An interview in the mountains…
ISTANBUL- Today England’s Daily Telegraph ran my interview with PKK top commander Murat Karayilan.
He said the PKK would soon declare “democratic autonomy” in Kurdish regions of south-east Turkey. “If Turkey does not accept this, it is their problem,” he said.
Though when exactly a declaration of “democratic autonomy” will be made is something that Karayilan did not go into, the idea is being increasingly talked about. The structure for this autonomy is said to begin at the established municipalities. Then the Kurds will establish their own parliament, president, and other institutions.
To interview Karayilan photographer Kamaran Najm, the founder of Metrography, Iraq’s first photo agency, and I were picked up by a driver in a town in northern Iraq and driven for hours through the Qandil Mountains without knowing where we were going. Hours after we were driven out of the mountains the Turkish military bombed, injuring one civilian.
What was most striking about my time in Qandil was the ease with which the PKK operated there. I had thought in the past that one of the reasons the organization decided to end its cease fire and escalate attacks against Turkey was that they were feeling a degree of pressure from Turkey’s strengthening ties to the Kurdish Regional Government (KRG) in northern Iraq.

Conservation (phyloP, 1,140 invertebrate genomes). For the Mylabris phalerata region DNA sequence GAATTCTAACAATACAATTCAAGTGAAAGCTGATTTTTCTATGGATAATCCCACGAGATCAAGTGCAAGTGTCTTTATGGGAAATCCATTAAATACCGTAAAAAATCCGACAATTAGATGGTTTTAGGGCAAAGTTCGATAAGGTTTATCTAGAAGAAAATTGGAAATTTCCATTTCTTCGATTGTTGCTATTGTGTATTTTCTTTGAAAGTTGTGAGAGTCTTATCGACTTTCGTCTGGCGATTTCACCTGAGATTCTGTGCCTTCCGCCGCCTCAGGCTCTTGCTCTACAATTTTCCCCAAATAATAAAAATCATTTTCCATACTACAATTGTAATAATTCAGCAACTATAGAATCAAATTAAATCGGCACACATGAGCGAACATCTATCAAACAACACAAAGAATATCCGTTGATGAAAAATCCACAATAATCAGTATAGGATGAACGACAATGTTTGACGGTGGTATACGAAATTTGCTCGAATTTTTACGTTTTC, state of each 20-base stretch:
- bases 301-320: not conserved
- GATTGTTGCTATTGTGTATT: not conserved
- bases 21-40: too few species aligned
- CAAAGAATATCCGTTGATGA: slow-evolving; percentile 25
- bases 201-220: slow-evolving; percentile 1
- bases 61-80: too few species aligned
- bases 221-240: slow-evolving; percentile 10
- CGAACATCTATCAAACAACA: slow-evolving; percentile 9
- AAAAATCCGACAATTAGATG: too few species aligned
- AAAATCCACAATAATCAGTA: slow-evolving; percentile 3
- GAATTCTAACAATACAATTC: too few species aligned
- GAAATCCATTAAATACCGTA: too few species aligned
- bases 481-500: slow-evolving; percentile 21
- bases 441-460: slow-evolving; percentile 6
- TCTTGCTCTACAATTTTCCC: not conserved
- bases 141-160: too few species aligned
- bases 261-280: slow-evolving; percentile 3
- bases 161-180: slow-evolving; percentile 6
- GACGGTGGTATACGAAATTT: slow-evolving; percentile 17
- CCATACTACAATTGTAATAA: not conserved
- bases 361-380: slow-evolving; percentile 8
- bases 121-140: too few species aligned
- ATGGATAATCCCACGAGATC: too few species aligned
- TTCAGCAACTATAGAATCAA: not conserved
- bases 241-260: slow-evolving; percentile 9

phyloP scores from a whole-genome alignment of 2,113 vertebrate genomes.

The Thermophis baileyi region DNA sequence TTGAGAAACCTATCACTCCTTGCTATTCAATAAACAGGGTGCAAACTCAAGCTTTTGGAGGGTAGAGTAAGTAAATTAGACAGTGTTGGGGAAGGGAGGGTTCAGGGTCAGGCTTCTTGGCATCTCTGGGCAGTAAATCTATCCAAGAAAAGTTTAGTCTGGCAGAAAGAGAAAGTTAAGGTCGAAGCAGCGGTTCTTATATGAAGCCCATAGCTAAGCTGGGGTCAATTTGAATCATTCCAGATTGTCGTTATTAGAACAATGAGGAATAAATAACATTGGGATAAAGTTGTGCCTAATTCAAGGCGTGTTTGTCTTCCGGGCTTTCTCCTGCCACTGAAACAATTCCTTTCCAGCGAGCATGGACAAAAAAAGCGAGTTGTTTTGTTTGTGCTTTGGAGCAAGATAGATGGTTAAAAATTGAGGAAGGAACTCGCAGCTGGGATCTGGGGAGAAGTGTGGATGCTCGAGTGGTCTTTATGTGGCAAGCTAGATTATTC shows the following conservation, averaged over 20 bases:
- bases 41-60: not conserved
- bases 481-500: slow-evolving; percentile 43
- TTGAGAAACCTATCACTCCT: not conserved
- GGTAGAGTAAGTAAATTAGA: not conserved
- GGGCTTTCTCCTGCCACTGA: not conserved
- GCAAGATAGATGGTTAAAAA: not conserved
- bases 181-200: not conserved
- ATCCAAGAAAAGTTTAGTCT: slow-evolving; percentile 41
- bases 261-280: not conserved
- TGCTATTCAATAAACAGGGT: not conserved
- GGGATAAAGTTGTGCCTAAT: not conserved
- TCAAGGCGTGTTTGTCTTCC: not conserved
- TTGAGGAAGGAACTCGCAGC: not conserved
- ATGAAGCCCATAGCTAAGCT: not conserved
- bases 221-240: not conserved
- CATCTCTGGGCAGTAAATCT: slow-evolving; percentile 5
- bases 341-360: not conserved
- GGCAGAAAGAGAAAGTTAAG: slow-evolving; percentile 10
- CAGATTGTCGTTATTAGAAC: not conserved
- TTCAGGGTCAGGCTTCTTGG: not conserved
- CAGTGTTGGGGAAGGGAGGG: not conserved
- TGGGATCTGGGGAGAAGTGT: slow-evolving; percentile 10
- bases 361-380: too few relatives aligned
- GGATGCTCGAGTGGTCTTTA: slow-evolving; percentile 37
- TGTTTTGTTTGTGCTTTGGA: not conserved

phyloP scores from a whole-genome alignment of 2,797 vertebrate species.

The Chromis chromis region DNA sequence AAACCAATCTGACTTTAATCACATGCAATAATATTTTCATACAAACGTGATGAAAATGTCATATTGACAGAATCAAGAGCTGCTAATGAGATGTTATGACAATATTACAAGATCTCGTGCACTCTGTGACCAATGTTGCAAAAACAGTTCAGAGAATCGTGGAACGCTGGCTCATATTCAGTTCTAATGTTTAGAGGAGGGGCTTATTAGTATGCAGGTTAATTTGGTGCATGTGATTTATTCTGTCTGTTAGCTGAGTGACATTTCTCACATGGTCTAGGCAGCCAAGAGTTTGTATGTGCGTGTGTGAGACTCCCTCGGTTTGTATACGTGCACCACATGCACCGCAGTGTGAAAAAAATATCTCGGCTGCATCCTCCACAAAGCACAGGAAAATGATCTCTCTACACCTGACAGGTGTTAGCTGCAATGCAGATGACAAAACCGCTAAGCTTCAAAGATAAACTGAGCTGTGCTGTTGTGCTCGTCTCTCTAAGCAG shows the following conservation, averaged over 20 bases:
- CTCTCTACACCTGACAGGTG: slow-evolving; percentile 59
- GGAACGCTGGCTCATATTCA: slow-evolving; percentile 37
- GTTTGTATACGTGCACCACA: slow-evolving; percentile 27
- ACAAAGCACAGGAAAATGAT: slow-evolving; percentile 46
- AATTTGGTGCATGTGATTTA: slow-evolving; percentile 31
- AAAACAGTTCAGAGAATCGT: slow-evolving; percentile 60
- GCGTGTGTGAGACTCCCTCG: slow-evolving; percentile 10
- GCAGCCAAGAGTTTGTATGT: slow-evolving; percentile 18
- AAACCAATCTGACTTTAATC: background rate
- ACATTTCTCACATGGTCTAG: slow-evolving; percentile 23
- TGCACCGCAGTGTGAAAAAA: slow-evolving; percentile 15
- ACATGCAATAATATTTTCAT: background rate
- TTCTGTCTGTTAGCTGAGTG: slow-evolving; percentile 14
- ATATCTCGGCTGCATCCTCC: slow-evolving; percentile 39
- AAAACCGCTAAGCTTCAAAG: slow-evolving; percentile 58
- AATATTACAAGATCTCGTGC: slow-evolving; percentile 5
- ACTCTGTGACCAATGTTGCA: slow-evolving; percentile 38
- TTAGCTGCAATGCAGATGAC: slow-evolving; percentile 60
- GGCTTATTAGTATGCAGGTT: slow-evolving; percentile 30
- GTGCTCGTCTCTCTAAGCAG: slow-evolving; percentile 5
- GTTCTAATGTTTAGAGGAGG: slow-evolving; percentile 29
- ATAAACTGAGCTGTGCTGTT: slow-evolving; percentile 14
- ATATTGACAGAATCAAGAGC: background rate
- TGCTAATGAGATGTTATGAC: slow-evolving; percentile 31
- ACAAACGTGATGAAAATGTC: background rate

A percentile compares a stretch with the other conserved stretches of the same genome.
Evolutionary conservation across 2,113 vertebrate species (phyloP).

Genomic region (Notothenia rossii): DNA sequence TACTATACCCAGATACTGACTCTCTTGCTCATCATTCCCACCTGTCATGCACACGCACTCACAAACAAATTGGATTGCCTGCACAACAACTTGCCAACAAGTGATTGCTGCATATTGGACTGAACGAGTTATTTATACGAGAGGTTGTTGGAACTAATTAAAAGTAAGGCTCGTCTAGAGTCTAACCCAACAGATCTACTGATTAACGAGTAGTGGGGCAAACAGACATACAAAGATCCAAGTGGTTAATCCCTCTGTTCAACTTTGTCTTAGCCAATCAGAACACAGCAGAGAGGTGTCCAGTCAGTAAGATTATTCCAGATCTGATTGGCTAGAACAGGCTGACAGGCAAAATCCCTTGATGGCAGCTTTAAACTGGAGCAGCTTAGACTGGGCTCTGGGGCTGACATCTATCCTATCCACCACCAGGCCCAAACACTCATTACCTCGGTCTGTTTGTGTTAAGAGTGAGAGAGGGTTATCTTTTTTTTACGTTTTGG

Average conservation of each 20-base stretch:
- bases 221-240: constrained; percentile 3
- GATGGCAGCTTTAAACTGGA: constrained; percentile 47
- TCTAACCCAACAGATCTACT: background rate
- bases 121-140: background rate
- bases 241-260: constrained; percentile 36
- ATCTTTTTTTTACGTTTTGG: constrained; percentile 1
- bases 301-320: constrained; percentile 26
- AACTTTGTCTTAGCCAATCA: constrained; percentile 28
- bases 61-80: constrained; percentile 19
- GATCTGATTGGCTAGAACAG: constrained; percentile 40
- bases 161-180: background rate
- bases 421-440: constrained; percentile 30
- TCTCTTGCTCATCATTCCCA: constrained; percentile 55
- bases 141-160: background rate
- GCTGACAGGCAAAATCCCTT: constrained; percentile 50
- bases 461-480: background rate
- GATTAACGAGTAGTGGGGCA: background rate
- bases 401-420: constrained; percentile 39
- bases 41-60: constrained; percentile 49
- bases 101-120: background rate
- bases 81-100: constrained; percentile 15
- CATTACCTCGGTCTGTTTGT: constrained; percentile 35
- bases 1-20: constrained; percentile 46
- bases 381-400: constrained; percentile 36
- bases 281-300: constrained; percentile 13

Karayilan appeared to back that up…
“I cannot evaluate the KRG in the sense of good or bad. We know that the aim of the Turkish state is not only to weaken us, but also to weaken Kurds everywhere. It is a strategic approach. After us the KRG will weaken.”
After seeing the ease with which the PKK operated in Qandil, as if it was their own official territory with a checkpoint set up along a paved road only a few minutes by car from a KRG checkpoint, I am wondering how much pressure the PKK really is feeling from the KRG.
Before interviewed Karayilan I had been in southeast Turkey around the largely Kurdish city of Diyarbakir. Kurds there made clear that the conflict had come to a breaking point. This is something that Karayilan agreed with.
“It is not very clear, what will happen after this. Because AKP is pushing towards the hill. They don’t want to stop the military campaign.”
Even after 26 years and 40,000 people dead, Karayilan made clear that until the Turkish government negotiated he would not stop PKK attacks.
“We are deeply rooted in the mountains and hearts of the people of Kurdistan,” he said. “We are able to live another 50 years like this.”